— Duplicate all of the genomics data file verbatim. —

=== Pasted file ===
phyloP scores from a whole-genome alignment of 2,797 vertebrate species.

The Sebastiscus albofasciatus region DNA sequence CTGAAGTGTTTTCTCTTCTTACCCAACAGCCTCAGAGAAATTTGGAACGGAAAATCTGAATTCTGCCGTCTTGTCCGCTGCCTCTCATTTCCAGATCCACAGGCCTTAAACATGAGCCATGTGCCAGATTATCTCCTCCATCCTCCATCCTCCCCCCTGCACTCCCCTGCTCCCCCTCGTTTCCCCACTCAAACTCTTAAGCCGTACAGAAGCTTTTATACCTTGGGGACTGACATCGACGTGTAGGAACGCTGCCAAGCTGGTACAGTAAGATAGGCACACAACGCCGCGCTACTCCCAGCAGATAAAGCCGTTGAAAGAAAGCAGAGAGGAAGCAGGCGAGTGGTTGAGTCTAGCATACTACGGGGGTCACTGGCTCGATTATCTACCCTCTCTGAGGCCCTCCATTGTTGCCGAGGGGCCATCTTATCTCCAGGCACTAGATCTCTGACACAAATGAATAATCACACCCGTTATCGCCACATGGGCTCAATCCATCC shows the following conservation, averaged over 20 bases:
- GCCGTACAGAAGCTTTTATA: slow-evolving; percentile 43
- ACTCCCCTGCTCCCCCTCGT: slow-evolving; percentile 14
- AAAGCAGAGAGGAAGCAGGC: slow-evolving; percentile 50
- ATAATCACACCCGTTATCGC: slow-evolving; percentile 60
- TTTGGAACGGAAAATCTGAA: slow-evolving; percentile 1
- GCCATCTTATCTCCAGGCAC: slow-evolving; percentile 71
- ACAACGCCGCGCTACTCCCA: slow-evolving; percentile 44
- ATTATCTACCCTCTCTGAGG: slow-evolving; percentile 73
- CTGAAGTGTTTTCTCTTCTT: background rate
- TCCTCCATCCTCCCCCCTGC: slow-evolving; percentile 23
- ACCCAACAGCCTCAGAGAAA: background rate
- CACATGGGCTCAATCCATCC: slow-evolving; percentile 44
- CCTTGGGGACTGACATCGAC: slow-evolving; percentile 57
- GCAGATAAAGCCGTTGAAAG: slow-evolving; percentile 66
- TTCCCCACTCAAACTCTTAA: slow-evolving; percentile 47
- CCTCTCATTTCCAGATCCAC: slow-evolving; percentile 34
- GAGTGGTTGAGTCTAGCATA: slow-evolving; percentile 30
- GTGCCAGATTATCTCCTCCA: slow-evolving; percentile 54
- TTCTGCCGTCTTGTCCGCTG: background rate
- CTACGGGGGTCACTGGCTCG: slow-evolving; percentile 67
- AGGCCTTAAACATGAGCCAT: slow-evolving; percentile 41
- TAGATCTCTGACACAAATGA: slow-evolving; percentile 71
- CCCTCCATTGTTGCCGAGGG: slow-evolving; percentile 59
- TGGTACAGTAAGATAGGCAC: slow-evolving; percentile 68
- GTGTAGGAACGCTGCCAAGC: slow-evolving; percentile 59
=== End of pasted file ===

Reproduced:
phyloP scores from a whole-genome alignment of 2,797 vertebrate species.

The Sebastiscus albofasciatus region DNA sequence CTGAAGTGTTTTCTCTTCTTACCCAACAGCCTCAGAGAAATTTGGAACGGAAAATCTGAATTCTGCCGTCTTGTCCGCTGCCTCTCATTTCCAGATCCACAGGCCTTAAACATGAGCCATGTGCCAGATTATCTCCTCCATCCTCCATCCTCCCCCCTGCACTCCCCTGCTCCCCCTCGTTTCCCCACTCAAACTCTTAAGCCGTACAGAAGCTTTTATACCTTGGGGACTGACATCGACGTGTAGGAACGCTGCCAAGCTGGTACAGTAAGATAGGCACACAACGCCGCGCTACTCCCAGCAGATAAAGCCGTTGAAAGAAAGCAGAGAGGAAGCAGGCGAGTGGTTGAGTCTAGCATACTACGGGGGTCACTGGCTCGATTATCTACCCTCTCTGAGGCCCTCCATTGTTGCCGAGGGGCCATCTTATCTCCAGGCACTAGATCTCTGACACAAATGAATAATCACACCCGTTATCGCCACATGGGCTCAATCCATCC shows the following conservation, averaged over 20 bases:
- GCCGTACAGAAGCTTTTATA: slow-evolving; percentile 43
- ACTCCCCTGCTCCCCCTCGT: slow-evolving; percentile 14
- AAAGCAGAGAGGAAGCAGGC: slow-evolving; percentile 50
- ATAATCACACCCGTTATCGC: slow-evolving; percentile 60
- TTTGGAACGGAAAATCTGAA: slow-evolving; percentile 1
- GCCATCTTATCTCCAGGCAC: slow-evolving; percentile 71
- ACAACGCCGCGCTACTCCCA: slow-evolving; percentile 44
- ATTATCTACCCTCTCTGAGG: slow-evolving; percentile 73
- CTGAAGTGTTTTCTCTTCTT: background rate
- TCCTCCATCCTCCCCCCTGC: slow-evolving; percentile 23
- ACCCAACAGCCTCAGAGAAA: background rate
- CACATGGGCTCAATCCATCC: slow-evolving; percentile 44
- CCTTGGGGACTGACATCGAC: slow-evolving; percentile 57
- GCAGATAAAGCCGTTGAAAG: slow-evolving; percentile 66
- TTCCCCACTCAAACTCTTAA: slow-evolving; percentile 47
- CCTCTCATTTCCAGATCCAC: slow-evolving; percentile 34
- GAGTGGTTGAGTCTAGCATA: slow-evolving; percentile 30
- GTGCCAGATTATCTCCTCCA: slow-evolving; percentile 54
- TTCTGCCGTCTTGTCCGCTG: background rate
- CTACGGGGGTCACTGGCTCG: slow-evolving; percentile 67
- AGGCCTTAAACATGAGCCAT: slow-evolving; percentile 41
- TAGATCTCTGACACAAATGA: slow-evolving; percentile 71
- CCCTCCATTGTTGCCGAGGG: slow-evolving; percentile 59
- TGGTACAGTAAGATAGGCAC: slow-evolving; percentile 68
- GTGTAGGAACGCTGCCAAGC: slow-evolving; percentile 59